By now, you’ve likely heard the rumblings that Russia used social networks to influence the U.S. presidential election. This has started a battle for tech companies, who are currently focusing on reforming and evolving ad transparency. You see, advertisements played a central role in the Russian interference.
Recently, Facebook acknowledged that well over 3,000 ads on the site had links to Russia both before and after the 2016 U.S. election season. An estimated 10 million users saw those ads.
Facebook, Google, and Twitter are now testifying, before Congress about how Russians and other foreign actors used their platforms during the election campaign to affect the outcome. The hearing is part of a greater narrative, as the Senate and House Intelligence Committees and Senate Judiciary Committee investigate the details about Russian election interference.
In the wake of this news, Twitter made several announcements about how they’re going to handle ads for their platform going forward. For starters, they will ban all ads from RT and Sputnik from appearing, two Russian state-sponsored news outlets responsible for a lot of the fake news that appeared on the site. The platform will also require all election-related ads to accompany a disclosure about who is paying for them and who is meant to see them.
Facebook is taking a page from Twitter’s book, and will soon develop a new archive of federal election ads. The new system will calculate the number of times, along with the total time, an ad appeared. This data will be publicly available, and it will also contain information about the demographics the advertisers targeted the materials to. Facebook’s team plans to bolster this archive so it can hold up to four years of data at a time.
What is the point?
Aside from preventing similar events from happening in the future, Facebook and the social networks are also bringing their marketing platforms more in line with traditional print and broadcast advertisers.
Federal regulations dictate that TV and radio stations must disclose the details of political ads they air or broadcast, publicly. That includes information about who paid for or ran the ad, how long it was running and how much it costs.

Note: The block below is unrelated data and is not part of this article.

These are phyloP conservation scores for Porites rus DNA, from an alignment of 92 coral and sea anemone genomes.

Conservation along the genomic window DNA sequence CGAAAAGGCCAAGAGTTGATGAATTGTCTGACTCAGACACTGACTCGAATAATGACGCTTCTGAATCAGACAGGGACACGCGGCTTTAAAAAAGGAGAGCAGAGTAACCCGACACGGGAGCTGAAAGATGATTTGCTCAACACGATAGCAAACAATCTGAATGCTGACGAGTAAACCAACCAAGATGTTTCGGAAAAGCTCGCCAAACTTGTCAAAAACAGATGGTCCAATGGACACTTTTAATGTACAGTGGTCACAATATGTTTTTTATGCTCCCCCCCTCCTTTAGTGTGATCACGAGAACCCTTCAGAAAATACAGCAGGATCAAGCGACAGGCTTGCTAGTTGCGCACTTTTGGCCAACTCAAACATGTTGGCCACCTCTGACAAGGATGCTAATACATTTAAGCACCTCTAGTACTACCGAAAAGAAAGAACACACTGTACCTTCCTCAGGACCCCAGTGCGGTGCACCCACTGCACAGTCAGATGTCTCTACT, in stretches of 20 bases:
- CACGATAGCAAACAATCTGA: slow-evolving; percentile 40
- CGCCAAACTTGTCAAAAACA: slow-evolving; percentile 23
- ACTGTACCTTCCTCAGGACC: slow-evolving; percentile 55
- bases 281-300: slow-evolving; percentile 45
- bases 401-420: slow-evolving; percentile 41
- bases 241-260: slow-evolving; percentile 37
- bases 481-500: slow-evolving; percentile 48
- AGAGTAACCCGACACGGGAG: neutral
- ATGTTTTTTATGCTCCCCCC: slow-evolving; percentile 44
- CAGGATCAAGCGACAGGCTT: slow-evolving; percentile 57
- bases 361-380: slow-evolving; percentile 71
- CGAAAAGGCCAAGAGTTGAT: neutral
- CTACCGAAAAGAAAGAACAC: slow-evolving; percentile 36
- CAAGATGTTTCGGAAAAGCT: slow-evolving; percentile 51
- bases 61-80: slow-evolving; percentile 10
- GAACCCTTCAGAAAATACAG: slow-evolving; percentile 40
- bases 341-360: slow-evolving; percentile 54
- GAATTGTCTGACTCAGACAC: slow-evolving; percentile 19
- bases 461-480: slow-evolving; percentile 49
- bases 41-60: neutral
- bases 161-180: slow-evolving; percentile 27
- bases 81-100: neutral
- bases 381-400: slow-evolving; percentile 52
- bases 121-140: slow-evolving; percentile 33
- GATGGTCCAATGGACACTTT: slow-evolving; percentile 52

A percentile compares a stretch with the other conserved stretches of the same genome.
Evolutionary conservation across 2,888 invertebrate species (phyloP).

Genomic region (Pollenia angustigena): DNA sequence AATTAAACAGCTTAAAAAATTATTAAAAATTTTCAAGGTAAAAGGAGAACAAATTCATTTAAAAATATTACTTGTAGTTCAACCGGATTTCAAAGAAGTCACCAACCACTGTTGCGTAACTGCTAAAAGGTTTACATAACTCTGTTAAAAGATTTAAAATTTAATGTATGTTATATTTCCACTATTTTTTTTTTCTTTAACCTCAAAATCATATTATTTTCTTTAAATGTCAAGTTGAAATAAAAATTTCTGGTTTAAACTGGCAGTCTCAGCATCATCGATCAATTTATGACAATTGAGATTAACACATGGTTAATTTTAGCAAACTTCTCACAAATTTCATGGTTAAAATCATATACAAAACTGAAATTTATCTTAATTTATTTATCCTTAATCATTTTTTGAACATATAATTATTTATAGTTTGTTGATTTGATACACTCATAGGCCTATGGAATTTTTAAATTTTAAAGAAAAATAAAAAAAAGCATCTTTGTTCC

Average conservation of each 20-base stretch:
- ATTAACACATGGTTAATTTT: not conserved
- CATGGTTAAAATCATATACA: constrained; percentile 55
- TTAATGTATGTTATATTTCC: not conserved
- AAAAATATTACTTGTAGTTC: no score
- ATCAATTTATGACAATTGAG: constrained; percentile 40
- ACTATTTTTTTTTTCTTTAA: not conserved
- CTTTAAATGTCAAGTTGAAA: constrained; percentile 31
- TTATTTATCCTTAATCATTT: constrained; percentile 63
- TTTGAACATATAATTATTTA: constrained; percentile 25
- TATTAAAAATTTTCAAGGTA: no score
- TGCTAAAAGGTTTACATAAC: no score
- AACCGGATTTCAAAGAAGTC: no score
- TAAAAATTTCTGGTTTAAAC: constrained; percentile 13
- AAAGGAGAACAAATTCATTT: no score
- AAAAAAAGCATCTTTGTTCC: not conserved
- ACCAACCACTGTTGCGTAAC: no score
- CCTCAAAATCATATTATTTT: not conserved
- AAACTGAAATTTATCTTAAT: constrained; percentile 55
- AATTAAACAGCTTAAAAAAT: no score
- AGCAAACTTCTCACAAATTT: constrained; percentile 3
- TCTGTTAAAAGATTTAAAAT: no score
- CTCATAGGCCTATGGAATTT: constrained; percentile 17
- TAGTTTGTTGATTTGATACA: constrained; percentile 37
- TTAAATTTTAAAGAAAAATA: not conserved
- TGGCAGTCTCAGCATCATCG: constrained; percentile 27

The tech companies may be trying to head off bipartisan legislation that would require social media companies to retain public files of election ads and promotions by doing so themselves. This could allow them to maintain control of their guidelines and processes.
How will this influence future advertising campaigns?
The primary goal of these efforts, though, is to ensure that similar scenarios will not be possible going forward. Preventing these occurrences is remarkably different for social and online advertising platforms than for traditional outlets. Online, seemingly anyone with a credit card and internet access can run an ad. Furthermore, automation plays a central role in how social media and search engine sites run their advertising systems. Algorithms deliver relevant materials based on a user’s history, location or preferences without too much need for the direct involvement of humans.
According to Rob Goldman, Facebook’s vice president in charge of ad products, his company and team are pushing to come up with new tools to handle these issues going forward. He says they want “political advertisers that do not proactively disclose themselves, [to still be tracked via] machine learning tools that will […] verify their identity.”
What this means for marketing and other business professionals remains to be seen. It’s likely we will be required to utilize tools like the ones Facebook are putting in place to run our ads, but the good news is this is largely relevant to political ads only. Whether or not standard or unrelated ads need to use these processes may come up for discussion later, though.
In short, political ad campaigns will just take a little longer to vet, track and run in the future. This is good news for everyone, including you and your audience. It puts a little more credibility and trust back in your hands.
DISCLAIMER: This article expresses my own ideas and opinions. Any information I have shared are from sources that I believe to be reliable and accurate. I did not receive any financial compensation in writing this post, nor do I own any shares in any company I’ve mentioned. I encourage any reader to do their own diligent research first before making any investment decisions.
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